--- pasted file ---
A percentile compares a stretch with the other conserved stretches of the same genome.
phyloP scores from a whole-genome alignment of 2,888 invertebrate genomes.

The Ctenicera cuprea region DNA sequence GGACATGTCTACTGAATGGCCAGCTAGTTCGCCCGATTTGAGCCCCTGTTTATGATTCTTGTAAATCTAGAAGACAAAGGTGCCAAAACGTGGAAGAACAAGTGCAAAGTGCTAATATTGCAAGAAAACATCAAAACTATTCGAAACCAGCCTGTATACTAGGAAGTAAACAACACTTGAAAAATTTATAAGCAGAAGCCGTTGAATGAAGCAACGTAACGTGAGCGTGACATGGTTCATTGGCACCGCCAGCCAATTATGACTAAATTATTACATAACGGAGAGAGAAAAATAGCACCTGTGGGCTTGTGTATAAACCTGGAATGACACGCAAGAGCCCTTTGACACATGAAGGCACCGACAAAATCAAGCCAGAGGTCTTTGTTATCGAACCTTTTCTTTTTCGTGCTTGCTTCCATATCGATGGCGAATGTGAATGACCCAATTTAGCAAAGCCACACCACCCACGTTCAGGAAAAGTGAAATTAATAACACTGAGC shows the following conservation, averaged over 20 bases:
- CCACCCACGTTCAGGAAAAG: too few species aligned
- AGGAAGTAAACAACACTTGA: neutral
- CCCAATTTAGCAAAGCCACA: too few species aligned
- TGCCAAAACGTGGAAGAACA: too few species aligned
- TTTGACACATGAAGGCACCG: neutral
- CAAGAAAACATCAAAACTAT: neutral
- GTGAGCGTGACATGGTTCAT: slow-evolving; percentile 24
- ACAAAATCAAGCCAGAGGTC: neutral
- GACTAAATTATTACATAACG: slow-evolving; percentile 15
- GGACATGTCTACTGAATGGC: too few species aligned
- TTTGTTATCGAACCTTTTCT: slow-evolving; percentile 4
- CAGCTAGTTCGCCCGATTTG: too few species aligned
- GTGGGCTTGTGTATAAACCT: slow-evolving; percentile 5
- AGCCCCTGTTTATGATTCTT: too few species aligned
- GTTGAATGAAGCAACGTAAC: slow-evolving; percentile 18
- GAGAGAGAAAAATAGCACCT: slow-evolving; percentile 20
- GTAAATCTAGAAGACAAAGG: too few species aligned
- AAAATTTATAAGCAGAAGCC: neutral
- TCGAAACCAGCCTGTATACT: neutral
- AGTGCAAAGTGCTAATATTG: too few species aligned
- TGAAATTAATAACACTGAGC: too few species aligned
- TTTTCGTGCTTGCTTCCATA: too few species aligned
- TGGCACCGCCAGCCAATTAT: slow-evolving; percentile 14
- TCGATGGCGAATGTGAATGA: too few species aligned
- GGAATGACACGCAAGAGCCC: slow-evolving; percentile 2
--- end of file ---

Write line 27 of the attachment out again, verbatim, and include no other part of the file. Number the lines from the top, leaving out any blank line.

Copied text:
- TCGATGGCGAATGTGAATGA: too few species aligned